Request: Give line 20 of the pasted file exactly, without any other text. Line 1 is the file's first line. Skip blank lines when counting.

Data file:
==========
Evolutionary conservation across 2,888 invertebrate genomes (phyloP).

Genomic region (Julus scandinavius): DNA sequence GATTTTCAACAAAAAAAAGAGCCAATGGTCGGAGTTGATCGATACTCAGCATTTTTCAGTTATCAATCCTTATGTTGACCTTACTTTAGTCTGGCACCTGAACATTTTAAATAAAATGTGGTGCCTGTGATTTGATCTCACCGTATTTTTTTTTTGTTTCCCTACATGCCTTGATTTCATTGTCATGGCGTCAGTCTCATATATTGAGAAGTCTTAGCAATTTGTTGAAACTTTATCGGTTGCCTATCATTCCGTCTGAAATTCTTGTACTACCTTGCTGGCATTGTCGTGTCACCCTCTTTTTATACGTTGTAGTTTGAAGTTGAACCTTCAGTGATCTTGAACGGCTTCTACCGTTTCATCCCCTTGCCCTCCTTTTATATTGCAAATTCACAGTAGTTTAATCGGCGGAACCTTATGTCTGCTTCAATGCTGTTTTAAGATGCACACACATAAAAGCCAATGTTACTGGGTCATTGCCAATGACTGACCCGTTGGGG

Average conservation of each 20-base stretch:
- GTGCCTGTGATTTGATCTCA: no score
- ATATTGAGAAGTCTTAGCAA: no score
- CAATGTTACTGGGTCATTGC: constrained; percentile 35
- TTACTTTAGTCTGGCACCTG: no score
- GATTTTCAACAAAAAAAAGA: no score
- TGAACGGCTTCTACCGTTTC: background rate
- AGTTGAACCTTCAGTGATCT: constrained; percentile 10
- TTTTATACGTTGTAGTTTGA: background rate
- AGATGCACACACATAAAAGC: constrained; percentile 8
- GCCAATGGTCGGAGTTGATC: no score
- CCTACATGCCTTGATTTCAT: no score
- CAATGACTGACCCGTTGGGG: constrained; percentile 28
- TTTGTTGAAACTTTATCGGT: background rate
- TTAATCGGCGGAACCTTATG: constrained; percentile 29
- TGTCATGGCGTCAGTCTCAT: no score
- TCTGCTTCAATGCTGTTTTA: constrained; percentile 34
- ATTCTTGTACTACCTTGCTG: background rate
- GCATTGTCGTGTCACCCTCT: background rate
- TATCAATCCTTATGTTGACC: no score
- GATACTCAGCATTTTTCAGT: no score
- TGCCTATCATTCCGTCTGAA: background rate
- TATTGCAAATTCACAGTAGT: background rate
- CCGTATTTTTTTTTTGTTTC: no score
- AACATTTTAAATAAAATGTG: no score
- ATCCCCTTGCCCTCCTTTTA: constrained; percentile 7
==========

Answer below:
- ATTCTTGTACTACCTTGCTG: background rate